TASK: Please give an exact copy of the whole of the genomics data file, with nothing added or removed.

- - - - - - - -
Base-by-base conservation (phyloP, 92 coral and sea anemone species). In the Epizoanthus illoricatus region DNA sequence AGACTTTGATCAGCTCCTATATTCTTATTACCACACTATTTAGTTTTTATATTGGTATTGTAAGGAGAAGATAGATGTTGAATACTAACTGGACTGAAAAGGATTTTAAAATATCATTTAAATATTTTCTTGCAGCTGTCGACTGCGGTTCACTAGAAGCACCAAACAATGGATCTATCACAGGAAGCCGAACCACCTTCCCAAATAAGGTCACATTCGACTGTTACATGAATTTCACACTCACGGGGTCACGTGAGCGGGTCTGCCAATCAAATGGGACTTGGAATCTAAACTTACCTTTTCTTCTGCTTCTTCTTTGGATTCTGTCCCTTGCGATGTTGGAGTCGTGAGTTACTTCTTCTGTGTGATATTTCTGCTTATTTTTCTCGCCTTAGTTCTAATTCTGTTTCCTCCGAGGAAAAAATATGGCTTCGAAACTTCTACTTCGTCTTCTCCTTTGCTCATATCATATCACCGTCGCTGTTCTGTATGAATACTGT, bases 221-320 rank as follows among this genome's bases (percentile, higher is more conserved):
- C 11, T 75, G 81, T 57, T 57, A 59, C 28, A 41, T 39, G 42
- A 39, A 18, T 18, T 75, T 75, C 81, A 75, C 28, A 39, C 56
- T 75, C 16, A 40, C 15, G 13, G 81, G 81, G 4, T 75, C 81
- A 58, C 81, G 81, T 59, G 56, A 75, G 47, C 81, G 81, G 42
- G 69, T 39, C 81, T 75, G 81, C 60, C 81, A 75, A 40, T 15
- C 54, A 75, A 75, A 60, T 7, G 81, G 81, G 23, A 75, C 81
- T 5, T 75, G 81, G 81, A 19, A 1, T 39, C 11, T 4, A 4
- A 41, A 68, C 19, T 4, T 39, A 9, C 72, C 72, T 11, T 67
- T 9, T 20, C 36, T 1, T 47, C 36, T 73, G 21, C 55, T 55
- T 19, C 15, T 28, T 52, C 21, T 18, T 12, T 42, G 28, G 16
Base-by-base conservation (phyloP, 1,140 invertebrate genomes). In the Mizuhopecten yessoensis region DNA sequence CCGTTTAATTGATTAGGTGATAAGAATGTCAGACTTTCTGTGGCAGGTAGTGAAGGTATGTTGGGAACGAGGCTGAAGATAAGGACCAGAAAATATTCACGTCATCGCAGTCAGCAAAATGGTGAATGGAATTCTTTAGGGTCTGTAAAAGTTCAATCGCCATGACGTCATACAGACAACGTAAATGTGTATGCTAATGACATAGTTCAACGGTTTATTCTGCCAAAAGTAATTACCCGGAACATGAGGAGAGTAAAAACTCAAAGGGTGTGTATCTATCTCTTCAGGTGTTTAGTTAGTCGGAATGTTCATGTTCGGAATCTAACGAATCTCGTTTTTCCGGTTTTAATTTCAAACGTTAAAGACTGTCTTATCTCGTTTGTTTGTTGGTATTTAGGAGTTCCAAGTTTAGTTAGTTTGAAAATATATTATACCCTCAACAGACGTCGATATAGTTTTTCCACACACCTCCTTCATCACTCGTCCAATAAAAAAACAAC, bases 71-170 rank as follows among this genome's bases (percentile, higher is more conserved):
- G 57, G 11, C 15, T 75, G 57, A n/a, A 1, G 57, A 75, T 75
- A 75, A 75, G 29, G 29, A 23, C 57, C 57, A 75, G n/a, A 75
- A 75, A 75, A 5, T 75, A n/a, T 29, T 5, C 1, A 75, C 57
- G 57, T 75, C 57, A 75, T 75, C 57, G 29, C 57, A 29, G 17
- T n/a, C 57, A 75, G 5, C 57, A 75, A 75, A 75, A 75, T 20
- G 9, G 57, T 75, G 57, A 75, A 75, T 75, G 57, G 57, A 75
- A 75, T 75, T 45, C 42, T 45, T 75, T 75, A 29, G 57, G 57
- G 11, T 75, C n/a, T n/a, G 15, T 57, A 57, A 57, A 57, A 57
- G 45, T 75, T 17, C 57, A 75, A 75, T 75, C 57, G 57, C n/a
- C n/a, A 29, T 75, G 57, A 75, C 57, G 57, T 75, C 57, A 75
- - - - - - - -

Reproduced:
Base-by-base conservation (phyloP, 92 coral and sea anemone species). In the Epizoanthus illoricatus region DNA sequence AGACTTTGATCAGCTCCTATATTCTTATTACCACACTATTTAGTTTTTATATTGGTATTGTAAGGAGAAGATAGATGTTGAATACTAACTGGACTGAAAAGGATTTTAAAATATCATTTAAATATTTTCTTGCAGCTGTCGACTGCGGTTCACTAGAAGCACCAAACAATGGATCTATCACAGGAAGCCGAACCACCTTCCCAAATAAGGTCACATTCGACTGTTACATGAATTTCACACTCACGGGGTCACGTGAGCGGGTCTGCCAATCAAATGGGACTTGGAATCTAAACTTACCTTTTCTTCTGCTTCTTCTTTGGATTCTGTCCCTTGCGATGTTGGAGTCGTGAGTTACTTCTTCTGTGTGATATTTCTGCTTATTTTTCTCGCCTTAGTTCTAATTCTGTTTCCTCCGAGGAAAAAATATGGCTTCGAAACTTCTACTTCGTCTTCTCCTTTGCTCATATCATATCACCGTCGCTGTTCTGTATGAATACTGT, bases 221-320 rank as follows among this genome's bases (percentile, higher is more conserved):
- C 11, T 75, G 81, T 57, T 57, A 59, C 28, A 41, T 39, G 42
- A 39, A 18, T 18, T 75, T 75, C 81, A 75, C 28, A 39, C 56
- T 75, C 16, A 40, C 15, G 13, G 81, G 81, G 4, T 75, C 81
- A 58, C 81, G 81, T 59, G 56, A 75, G 47, C 81, G 81, G 42
- G 69, T 39, C 81, T 75, G 81, C 60, C 81, A 75, A 40, T 15
- C 54, A 75, A 75, A 60, T 7, G 81, G 81, G 23, A 75, C 81
- T 5, T 75, G 81, G 81, A 19, A 1, T 39, C 11, T 4, A 4
- A 41, A 68, C 19, T 4, T 39, A 9, C 72, C 72, T 11, T 67
- T 9, T 20, C 36, T 1, T 47, C 36, T 73, G 21, C 55, T 55
- T 19, C 15, T 28, T 52, C 21, T 18, T 12, T 42, G 28, G 16
Base-by-base conservation (phyloP, 1,140 invertebrate genomes). In the Mizuhopecten yessoensis region DNA sequence CCGTTTAATTGATTAGGTGATAAGAATGTCAGACTTTCTGTGGCAGGTAGTGAAGGTATGTTGGGAACGAGGCTGAAGATAAGGACCAGAAAATATTCACGTCATCGCAGTCAGCAAAATGGTGAATGGAATTCTTTAGGGTCTGTAAAAGTTCAATCGCCATGACGTCATACAGACAACGTAAATGTGTATGCTAATGACATAGTTCAACGGTTTATTCTGCCAAAAGTAATTACCCGGAACATGAGGAGAGTAAAAACTCAAAGGGTGTGTATCTATCTCTTCAGGTGTTTAGTTAGTCGGAATGTTCATGTTCGGAATCTAACGAATCTCGTTTTTCCGGTTTTAATTTCAAACGTTAAAGACTGTCTTATCTCGTTTGTTTGTTGGTATTTAGGAGTTCCAAGTTTAGTTAGTTTGAAAATATATTATACCCTCAACAGACGTCGATATAGTTTTTCCACACACCTCCTTCATCACTCGTCCAATAAAAAAACAAC, bases 71-170 rank as follows among this genome's bases (percentile, higher is more conserved):
- G 57, G 11, C 15, T 75, G 57, A n/a, A 1, G 57, A 75, T 75
- A 75, A 75, G 29, G 29, A 23, C 57, C 57, A 75, G n/a, A 75
- A 75, A 75, A 5, T 75, A n/a, T 29, T 5, C 1, A 75, C 57
- G 57, T 75, C 57, A 75, T 75, C 57, G 29, C 57, A 29, G 17
- T n/a, C 57, A 75, G 5, C 57, A 75, A 75, A 75, A 75, T 20
- G 9, G 57, T 75, G 57, A 75, A 75, T 75, G 57, G 57, A 75
- A 75, T 75, T 45, C 42, T 45, T 75, T 75, A 29, G 57, G 57
- G 11, T 75, C n/a, T n/a, G 15, T 57, A 57, A 57, A 57, A 57
- G 45, T 75, T 17, C 57, A 75, A 75, T 75, C 57, G 57, C n/a
- C n/a, A 29, T 75, G 57, A 75, C 57, G 57, T 75, C 57, A 75